A Conversation about Inspiration, Career, and Change
Chastity Lord, Former Chief Operating Officer | Color Of Change

Contributor: Michon Lartigue

P.S. 314 congratulates change maker Chastity Lord on her new role as president and CEO of the Jeremiah Program, which helps single mothers and their families living in poverty to achieve prosperity. Prior to Ms. Lord’s transition, we had the chance to speak with her about inspiration and its role in motivating her personally and professionally. P.S. 314 admires Chastity Lord for her achievements, and we thank her for sharing her insightful perspective on social change and leadership.

I often like to honor those who have come before; somebody who is a deep inspiration for me is Harriet Tubman. Anytime I’m in a space where something feels impossible, or overwhelming, I go to her as one of my greatest proof points.
She wasn’t seen as a human being, she was seen as nonrelevant, she was property. Yet, she tapped into something within herself and decided to bet on herself, and she was willing to enlist others in a vision. We know, and I know, how hard it is to hold something that is unique — to hold something that’s not popular — and to be brave enough to love her people enough to enlist them in that vision. So to bet on herself, and bring others along with her, she is definitely someone I tap into often.
Who are the people who have served as inspiration on your career path?

Chastity Lord: I often like to honor those who have come before; somebody who is a deep inspiration for me is Harriet Tubman. Anytime I’m in a space where something feels impossible, or overwhelming, I go to her as one of my greatest proof points.

She wasn’t seen as a human being, she was seen as non relevant, she was property. Yet, she tapped into something within herself and decided to bet on herself, and she was willing to enlist others in a vision. We know, and I know, how hard it is to hold something that is unique—to hold something that’s not popular — and to be brave enough to love her people enough to enlist them in that vision. So to bet on herself, and bring others along with her, she is definitely someone I tap into often.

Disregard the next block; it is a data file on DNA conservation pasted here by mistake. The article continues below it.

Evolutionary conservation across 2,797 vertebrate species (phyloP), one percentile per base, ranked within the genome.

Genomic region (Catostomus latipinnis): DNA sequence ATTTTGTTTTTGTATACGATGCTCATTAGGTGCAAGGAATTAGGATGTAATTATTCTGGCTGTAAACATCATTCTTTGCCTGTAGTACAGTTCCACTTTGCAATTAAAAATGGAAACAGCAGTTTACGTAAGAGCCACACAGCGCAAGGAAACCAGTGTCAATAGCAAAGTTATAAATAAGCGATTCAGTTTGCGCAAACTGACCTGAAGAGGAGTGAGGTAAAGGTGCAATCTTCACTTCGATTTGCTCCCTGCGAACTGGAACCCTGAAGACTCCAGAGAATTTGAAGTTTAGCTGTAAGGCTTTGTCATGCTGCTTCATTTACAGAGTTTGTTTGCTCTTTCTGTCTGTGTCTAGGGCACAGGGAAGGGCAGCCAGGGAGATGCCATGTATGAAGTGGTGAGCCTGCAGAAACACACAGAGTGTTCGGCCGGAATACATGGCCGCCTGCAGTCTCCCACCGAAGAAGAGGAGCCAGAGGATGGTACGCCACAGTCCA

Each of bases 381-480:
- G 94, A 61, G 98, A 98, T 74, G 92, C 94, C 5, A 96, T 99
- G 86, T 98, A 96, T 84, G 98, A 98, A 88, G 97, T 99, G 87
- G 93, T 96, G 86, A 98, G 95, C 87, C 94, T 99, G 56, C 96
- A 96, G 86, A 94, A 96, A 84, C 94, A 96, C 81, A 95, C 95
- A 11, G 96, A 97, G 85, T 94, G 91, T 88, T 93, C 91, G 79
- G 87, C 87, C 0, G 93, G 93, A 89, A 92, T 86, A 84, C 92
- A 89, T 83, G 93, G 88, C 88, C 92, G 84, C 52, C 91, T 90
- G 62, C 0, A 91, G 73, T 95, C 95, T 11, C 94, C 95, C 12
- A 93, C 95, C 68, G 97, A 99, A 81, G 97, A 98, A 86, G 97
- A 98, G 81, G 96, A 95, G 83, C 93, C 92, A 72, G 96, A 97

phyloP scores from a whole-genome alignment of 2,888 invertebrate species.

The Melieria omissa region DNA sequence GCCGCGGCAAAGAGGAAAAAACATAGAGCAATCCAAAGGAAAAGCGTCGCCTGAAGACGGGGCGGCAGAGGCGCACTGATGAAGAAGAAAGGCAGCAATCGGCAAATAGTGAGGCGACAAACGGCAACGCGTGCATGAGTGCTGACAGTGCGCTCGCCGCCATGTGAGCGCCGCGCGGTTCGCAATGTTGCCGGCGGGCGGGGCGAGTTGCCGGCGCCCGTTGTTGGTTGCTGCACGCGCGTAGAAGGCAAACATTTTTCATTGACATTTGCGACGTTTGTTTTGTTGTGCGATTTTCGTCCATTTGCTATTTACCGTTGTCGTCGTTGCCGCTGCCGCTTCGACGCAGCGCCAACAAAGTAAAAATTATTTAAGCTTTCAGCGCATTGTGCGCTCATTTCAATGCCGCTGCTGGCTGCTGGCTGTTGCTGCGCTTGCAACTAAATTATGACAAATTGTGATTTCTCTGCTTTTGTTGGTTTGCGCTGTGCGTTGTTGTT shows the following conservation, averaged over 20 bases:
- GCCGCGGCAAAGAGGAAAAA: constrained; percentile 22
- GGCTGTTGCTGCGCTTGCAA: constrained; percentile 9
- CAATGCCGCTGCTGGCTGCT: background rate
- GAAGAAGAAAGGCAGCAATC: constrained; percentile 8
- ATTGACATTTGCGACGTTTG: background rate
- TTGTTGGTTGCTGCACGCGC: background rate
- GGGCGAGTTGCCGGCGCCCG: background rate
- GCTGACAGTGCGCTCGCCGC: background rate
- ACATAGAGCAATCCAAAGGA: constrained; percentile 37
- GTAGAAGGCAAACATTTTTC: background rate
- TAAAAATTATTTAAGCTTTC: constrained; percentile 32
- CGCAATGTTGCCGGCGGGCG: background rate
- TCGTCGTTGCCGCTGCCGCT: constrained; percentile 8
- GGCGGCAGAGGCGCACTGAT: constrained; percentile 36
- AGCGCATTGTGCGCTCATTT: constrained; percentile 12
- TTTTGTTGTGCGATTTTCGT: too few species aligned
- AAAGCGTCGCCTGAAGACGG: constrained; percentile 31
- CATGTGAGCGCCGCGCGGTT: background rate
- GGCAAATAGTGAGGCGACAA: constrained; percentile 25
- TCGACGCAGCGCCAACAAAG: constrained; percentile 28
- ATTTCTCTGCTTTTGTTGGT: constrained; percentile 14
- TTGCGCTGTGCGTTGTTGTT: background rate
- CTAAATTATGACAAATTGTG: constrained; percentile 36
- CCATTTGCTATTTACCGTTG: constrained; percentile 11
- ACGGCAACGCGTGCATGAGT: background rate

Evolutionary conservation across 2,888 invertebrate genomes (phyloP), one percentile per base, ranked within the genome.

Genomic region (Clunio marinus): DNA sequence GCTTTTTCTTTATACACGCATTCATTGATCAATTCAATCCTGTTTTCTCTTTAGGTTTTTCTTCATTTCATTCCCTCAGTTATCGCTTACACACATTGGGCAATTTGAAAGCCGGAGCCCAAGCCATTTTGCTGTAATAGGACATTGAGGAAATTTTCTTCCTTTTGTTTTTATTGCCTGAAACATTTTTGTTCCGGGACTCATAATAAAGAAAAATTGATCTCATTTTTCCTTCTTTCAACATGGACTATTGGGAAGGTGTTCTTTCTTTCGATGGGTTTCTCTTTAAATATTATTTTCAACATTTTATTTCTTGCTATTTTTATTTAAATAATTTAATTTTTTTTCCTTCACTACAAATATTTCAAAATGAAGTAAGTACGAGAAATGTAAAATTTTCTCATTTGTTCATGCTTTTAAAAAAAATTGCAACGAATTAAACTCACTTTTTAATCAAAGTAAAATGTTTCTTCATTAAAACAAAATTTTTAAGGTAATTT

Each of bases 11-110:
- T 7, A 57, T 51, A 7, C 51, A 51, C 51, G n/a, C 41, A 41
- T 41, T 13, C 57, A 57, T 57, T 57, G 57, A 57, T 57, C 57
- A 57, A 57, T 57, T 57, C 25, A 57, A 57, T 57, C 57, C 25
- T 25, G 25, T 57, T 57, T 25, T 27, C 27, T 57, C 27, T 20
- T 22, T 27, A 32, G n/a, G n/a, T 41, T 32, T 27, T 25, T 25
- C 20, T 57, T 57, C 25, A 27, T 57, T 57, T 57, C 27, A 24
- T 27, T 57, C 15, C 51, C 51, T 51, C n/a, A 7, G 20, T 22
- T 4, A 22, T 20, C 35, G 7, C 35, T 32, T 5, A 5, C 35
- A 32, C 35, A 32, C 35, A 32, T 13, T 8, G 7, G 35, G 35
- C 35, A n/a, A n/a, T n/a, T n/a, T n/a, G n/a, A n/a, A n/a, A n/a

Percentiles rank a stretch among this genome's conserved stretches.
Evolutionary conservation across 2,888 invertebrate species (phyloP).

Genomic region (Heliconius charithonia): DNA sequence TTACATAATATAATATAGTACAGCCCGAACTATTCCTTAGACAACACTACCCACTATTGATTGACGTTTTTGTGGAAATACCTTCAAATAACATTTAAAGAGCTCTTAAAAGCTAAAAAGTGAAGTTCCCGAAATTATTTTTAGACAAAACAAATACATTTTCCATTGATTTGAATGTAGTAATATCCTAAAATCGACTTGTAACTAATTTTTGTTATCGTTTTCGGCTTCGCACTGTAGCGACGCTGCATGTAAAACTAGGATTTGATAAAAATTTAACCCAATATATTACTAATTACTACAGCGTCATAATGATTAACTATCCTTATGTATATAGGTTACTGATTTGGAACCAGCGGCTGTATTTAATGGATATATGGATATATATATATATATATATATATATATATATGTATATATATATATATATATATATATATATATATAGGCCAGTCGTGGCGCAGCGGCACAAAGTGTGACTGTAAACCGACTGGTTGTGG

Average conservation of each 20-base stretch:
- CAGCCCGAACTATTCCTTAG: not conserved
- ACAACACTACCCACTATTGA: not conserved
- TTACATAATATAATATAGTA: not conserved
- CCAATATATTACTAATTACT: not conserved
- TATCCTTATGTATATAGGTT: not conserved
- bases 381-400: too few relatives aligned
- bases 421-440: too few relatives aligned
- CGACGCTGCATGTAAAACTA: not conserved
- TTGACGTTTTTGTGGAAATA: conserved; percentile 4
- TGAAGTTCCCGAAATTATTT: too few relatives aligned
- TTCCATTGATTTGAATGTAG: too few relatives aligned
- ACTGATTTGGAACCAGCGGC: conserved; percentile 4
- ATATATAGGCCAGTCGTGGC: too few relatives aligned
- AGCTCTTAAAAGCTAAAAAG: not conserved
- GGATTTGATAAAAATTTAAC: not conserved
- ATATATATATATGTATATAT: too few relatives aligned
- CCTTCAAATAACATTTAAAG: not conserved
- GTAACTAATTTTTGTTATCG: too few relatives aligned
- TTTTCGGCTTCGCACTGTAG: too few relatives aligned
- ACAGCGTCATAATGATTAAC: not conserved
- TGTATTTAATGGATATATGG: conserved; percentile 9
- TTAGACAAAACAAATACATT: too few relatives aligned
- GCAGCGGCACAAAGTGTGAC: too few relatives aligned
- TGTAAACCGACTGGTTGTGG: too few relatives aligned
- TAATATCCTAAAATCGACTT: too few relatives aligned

What are the challenges that affect leaders or change makers who try to put something good or positive in the world?

CL: It depends on what they are working in service to, but I would say leading and championing in what I care most about, which is equity and justice, understanding that ‘till we all win, no one wins.

One of the more challenging things about that reality is that we don’t have frameworks and structures and theories that were created with us in mind. So oftentimes we are having to find, to lean to the left, lean over, stand on one foot, to see or hear ourselves within what is deemed as the most successful or pedagogical frameworks regarding leadership and organizational structures. One of the tensions is what does it look like, feel like, sound like when you are able to easily value the identity, history, the struggle, the community, the magic, of a people and a culture?

What is the best advice you’ve received regarding a career in making change or working for change in the world? What would you pass on to a young person just starting out?

CL: Get comfortable, and build the muscle of being a deeply reflective human being. Constantly ask yourself, “what was good, what could be better, what influenced it to be good, or not as good?” Be one of your top three best critics or best admirers.